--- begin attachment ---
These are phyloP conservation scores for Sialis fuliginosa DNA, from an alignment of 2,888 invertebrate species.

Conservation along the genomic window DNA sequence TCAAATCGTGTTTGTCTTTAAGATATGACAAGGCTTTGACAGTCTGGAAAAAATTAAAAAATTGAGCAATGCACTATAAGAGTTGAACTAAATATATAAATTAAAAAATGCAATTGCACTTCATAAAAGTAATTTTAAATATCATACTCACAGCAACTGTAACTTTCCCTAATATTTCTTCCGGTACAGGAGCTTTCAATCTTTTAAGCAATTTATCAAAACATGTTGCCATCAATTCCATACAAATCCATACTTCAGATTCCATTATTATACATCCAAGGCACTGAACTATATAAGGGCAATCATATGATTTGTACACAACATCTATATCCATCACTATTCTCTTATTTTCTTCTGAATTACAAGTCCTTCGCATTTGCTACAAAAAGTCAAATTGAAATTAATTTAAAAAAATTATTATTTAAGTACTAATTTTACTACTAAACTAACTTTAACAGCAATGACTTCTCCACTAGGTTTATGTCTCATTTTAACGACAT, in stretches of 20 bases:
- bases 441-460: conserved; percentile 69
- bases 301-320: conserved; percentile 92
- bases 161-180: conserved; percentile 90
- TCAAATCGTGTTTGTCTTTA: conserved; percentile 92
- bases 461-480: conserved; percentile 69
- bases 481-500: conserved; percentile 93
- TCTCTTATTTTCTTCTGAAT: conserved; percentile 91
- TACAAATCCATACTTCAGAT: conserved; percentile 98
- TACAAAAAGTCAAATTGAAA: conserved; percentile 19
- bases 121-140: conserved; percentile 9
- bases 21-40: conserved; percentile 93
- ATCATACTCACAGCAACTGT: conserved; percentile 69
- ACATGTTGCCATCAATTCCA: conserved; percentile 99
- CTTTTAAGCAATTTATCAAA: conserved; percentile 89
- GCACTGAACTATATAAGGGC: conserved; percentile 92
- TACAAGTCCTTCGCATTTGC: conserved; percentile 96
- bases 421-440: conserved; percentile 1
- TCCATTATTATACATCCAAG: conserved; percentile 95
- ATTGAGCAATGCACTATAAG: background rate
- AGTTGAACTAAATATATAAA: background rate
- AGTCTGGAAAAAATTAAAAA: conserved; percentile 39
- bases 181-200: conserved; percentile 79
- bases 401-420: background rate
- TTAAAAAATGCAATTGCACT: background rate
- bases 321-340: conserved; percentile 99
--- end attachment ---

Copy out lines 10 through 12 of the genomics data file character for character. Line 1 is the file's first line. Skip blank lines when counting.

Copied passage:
- TACAAATCCATACTTCAGAT: conserved; percentile 98
- TACAAAAAGTCAAATTGAAA: conserved; percentile 19
- bases 121-140: conserved; percentile 9